The airlines are enjoying a profit windfall from the falling price of airline fuel, says a report from the Conference Board of Canada. Researcher Kristelle Audet is predicting pre-tax profit could rise 50 per cent to surpass $1 billion, a significant jump in an industry known for its narrow profit margins.
"We expect it will be a one-off," Audet, senior economist with the Conference Board, said in an interview with CBC News. "Airlines may pass part of the gain from lower fuel prices onto the consumer, but eventually their costs for aircraft maintenance and other costs will rise."
While the impact of lower fuel prices may be short-lived, the effects of a loonie hovering around 75 cents US are likely to linger.
Benefits of low loonie
The low dollar has brought a surge of travellers to Canada to take advantage of a cheaper holiday. And it's not just Americans – the dollar has fallen against the Chinese yuan and the British pound.
"International travel to Canada from the U.S. and other destinations is up seven per cent in the first half of the year," she said. "While the dollar was at parity with the U.S. dollar there was no growth and as soon as it started sinking people starting coming."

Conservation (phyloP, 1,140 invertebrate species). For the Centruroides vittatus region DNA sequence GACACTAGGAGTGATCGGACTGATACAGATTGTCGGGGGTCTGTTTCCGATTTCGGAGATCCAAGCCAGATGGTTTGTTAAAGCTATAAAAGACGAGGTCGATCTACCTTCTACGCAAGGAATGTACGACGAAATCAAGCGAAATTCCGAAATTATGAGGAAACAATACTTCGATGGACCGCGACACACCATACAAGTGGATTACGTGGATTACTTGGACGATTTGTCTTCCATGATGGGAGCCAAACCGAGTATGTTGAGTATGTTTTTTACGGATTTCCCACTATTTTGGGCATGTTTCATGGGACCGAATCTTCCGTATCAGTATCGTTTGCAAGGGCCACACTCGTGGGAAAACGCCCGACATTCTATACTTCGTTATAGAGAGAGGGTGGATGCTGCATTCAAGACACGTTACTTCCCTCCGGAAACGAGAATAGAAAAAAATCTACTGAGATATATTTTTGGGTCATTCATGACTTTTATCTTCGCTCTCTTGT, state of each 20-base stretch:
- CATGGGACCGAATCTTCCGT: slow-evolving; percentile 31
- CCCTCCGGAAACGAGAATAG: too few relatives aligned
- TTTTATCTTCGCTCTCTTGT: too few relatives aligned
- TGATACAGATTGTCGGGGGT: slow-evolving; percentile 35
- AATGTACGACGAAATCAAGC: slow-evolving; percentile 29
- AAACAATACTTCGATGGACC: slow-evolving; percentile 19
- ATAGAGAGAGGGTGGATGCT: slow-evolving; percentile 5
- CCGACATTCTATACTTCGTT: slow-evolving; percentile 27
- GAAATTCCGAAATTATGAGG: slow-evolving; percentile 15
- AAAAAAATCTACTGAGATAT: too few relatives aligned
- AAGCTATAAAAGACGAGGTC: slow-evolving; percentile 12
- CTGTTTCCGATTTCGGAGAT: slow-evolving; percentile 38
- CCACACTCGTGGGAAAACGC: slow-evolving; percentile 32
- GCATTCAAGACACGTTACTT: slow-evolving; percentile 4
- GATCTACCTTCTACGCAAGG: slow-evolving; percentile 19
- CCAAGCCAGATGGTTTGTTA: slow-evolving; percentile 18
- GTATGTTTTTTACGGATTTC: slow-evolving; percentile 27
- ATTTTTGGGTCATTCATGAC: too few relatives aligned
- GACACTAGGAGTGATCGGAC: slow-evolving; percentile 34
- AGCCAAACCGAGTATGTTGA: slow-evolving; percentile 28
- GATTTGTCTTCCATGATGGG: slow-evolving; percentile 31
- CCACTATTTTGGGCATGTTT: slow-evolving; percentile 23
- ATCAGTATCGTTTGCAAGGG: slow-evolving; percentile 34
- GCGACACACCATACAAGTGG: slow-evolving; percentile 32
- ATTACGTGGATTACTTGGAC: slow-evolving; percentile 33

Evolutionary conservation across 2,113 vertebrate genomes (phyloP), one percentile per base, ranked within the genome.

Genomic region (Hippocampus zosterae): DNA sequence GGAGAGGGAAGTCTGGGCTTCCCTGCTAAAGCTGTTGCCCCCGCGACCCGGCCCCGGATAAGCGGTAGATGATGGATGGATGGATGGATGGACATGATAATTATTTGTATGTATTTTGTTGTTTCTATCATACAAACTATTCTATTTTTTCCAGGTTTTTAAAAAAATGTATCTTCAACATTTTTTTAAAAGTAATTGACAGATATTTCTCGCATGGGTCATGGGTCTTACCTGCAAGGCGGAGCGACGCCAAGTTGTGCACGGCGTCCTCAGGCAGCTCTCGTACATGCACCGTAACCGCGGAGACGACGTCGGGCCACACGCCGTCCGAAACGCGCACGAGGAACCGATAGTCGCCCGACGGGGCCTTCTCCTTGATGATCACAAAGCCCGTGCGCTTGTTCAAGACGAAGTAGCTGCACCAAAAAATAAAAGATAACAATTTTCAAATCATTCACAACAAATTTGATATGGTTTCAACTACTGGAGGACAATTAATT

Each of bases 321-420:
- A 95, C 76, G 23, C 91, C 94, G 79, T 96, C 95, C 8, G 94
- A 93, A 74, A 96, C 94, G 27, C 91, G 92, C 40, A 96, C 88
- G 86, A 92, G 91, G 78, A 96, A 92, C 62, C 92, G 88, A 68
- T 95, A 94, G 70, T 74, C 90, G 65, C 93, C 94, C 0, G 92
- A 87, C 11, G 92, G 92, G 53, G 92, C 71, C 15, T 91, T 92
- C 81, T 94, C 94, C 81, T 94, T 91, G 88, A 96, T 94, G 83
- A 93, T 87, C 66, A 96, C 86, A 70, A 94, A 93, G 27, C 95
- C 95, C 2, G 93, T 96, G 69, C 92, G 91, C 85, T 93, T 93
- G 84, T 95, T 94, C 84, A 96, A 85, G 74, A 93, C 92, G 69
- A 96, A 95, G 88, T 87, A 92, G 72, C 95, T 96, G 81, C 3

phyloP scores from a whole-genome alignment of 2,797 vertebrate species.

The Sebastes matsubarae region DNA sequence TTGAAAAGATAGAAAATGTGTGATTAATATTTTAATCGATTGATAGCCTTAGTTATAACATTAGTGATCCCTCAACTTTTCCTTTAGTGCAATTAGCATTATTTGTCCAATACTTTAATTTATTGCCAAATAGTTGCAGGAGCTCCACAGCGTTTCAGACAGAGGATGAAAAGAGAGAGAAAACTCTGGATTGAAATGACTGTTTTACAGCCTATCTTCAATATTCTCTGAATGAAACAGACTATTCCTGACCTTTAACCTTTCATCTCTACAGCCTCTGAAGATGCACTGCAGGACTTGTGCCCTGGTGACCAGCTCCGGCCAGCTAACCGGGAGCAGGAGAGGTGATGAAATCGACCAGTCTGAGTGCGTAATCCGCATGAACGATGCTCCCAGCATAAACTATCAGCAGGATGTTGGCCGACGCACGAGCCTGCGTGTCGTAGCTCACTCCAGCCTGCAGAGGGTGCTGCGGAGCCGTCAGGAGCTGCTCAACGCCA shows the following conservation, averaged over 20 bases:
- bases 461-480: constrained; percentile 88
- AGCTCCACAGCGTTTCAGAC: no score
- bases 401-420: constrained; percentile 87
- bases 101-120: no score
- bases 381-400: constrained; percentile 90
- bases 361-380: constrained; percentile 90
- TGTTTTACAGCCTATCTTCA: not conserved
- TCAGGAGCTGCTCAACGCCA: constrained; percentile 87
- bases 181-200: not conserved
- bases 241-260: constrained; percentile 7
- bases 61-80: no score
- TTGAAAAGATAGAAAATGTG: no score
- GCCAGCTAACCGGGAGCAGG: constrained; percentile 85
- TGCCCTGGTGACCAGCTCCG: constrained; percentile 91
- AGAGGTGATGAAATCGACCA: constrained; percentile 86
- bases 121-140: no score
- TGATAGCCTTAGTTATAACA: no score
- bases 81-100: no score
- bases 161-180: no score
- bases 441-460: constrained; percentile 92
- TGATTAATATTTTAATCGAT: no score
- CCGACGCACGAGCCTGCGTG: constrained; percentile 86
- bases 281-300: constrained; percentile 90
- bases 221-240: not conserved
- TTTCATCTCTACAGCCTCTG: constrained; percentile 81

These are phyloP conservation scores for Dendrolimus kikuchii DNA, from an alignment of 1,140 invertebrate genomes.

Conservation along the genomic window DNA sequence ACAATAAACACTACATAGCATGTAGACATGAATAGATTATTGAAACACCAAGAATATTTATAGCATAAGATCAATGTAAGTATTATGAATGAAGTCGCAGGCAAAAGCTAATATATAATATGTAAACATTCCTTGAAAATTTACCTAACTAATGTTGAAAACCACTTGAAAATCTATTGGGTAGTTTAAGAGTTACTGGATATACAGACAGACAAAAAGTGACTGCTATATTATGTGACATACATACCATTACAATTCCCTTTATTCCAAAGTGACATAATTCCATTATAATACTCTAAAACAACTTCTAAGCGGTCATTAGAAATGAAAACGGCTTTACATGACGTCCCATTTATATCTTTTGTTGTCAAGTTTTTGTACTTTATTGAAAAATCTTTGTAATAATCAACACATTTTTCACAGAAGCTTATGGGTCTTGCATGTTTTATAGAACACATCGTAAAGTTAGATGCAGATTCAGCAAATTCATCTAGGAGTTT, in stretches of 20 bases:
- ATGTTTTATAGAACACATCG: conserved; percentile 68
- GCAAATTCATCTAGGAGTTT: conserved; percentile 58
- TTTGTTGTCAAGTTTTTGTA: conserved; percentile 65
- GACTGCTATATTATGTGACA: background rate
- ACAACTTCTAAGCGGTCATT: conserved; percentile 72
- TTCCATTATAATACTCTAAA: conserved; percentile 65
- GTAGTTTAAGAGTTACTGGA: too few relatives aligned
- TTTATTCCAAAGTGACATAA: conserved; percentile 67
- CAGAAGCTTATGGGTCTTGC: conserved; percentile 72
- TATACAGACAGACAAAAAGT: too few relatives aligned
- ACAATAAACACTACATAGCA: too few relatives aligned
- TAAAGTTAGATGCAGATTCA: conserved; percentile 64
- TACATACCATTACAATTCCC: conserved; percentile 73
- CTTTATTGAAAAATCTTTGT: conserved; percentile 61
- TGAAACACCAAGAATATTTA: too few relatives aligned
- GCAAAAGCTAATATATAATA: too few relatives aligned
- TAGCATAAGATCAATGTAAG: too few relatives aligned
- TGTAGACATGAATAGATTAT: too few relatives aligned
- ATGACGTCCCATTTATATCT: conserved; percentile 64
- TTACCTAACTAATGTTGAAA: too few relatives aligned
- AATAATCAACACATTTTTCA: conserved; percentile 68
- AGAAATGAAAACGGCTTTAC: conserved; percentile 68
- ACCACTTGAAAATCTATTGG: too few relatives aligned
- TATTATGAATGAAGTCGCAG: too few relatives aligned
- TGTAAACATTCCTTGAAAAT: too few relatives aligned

Having the Canadian dollar at 75 cents US has also discouraged Canadians from driving across the border to get onto nearby U.S. flights, as U.S. fares aren't such a bargain. This time last year, the loonie was at 92 cents US.
So while the Canadian economy may be turning in a lacklustre performance, with predictions of 1.2 per cent growth this year, the airline industry is forecast to expand by 5.2 per cent, according to Audet.
The sluggish economic conditions aren't discouraging Canadians from air travel, Audet said. In fact, they're taking more trips within Canada with traffic growing by 9.7 per cent.
Fare war on horizon
Only Alberta has seen a decline in air travel – as layoffs roll in, fewer people are travelling to the province.
On the horizon is good news for consumers – a fare price war that could well pull airfares to London lower, Audet says.
Air Canada and WestJet have both announced increased service to London airports during the peak season beginning in 2016.
That means there could be a fare war on that route, she said.
Air Canada has been especially active in ramping up its international market share, adding flights to New Delhi, Dubai and Brisbane. It also increased flights to U.S. destinations, taking advantage of U.S. carriers pulling out of some markets.
The outlook for profit margins for Canada's air carriers next year depends on what happens to fuel prices and how low the dollar remains. Audet says the airlines likely won't be enjoying a fuel price windfall next year and are likely to face higher employee costs. But she expects capacity will keep growing by 1.7 per cent as consumers continue to fly.